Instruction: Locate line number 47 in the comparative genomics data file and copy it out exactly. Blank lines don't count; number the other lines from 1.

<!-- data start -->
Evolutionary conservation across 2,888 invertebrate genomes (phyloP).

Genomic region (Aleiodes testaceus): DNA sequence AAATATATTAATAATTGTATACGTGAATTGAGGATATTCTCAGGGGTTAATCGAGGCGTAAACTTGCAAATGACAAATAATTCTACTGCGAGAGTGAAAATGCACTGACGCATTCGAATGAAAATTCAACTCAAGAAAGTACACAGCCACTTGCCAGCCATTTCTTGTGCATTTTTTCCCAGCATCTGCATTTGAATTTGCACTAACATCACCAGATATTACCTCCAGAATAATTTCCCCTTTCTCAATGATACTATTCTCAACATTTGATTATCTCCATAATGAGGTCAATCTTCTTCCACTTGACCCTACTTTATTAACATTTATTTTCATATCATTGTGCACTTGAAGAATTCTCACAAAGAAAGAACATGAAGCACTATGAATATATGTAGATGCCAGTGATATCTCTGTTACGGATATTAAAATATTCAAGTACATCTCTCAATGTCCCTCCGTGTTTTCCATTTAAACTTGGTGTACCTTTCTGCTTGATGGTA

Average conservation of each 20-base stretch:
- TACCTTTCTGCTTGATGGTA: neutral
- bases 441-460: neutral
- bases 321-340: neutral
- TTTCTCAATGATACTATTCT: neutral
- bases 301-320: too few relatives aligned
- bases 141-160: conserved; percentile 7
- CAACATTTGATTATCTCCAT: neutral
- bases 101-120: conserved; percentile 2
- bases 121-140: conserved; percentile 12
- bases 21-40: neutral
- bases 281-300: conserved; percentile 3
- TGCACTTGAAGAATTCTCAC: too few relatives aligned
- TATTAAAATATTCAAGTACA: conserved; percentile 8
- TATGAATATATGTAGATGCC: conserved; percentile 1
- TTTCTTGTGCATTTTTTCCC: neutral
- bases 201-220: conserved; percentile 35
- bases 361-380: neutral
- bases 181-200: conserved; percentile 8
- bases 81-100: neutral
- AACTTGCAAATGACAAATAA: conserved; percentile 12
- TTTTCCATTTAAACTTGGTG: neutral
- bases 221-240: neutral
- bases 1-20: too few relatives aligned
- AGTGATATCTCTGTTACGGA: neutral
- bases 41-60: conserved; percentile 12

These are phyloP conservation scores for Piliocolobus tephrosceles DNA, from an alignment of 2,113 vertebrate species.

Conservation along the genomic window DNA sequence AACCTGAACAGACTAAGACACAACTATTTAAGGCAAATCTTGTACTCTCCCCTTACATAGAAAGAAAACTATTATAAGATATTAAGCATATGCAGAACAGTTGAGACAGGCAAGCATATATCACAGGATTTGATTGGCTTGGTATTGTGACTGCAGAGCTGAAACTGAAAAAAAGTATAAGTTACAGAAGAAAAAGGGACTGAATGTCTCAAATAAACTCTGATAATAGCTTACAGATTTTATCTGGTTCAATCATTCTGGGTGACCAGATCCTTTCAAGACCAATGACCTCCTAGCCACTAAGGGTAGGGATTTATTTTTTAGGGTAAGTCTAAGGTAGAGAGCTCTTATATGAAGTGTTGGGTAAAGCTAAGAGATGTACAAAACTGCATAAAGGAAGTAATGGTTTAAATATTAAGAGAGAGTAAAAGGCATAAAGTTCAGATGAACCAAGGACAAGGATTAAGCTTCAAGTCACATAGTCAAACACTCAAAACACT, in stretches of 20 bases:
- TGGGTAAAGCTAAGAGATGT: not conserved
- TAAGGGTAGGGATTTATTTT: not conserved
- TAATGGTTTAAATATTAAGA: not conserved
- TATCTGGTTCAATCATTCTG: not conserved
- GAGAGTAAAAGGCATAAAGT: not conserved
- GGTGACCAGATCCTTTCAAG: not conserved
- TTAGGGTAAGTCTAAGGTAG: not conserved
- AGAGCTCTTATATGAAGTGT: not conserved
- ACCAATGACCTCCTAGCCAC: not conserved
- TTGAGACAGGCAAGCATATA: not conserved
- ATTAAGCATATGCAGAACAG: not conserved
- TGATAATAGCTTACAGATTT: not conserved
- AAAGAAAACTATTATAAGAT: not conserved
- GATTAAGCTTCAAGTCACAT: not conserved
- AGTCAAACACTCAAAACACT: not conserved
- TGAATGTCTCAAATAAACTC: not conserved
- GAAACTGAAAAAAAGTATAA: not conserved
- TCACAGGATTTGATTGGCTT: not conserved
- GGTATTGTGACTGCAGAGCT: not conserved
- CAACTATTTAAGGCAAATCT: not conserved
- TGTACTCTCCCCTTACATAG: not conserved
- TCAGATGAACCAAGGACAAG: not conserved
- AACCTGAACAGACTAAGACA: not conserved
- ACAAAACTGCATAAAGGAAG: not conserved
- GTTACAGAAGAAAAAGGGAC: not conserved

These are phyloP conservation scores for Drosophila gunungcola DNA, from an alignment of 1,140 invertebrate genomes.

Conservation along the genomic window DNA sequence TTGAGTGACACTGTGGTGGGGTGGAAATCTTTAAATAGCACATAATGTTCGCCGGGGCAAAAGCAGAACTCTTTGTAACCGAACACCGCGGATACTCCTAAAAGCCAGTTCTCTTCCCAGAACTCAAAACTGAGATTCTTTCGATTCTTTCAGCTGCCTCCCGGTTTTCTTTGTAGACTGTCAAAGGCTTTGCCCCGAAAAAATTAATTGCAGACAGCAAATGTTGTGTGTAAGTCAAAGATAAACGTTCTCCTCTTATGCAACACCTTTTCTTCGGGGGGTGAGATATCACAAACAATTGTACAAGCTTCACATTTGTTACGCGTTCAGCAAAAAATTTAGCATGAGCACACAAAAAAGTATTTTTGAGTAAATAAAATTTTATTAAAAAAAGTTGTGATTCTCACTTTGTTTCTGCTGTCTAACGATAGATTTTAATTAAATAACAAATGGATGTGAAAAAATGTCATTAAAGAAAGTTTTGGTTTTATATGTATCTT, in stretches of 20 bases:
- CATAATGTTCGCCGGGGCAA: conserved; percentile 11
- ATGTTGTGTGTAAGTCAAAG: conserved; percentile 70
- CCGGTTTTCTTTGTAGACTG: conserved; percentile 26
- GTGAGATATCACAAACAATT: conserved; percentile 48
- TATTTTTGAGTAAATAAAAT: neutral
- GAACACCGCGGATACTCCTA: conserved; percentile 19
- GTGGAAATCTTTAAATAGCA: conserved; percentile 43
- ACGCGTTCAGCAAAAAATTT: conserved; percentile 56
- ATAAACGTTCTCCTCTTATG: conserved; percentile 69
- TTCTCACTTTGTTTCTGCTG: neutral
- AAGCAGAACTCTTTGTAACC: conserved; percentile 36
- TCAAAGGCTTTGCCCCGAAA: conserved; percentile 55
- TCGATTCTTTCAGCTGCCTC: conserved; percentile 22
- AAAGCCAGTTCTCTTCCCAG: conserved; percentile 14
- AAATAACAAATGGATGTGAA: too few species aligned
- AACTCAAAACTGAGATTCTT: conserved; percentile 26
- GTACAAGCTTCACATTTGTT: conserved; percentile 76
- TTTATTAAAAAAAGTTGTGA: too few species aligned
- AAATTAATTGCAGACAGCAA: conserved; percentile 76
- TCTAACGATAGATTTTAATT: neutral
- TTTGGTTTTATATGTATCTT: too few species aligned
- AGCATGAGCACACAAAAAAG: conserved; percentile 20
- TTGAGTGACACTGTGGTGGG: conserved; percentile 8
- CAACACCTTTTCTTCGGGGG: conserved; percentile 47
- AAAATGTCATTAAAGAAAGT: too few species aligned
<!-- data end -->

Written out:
- GAAACTGAAAAAAAGTATAA: not conserved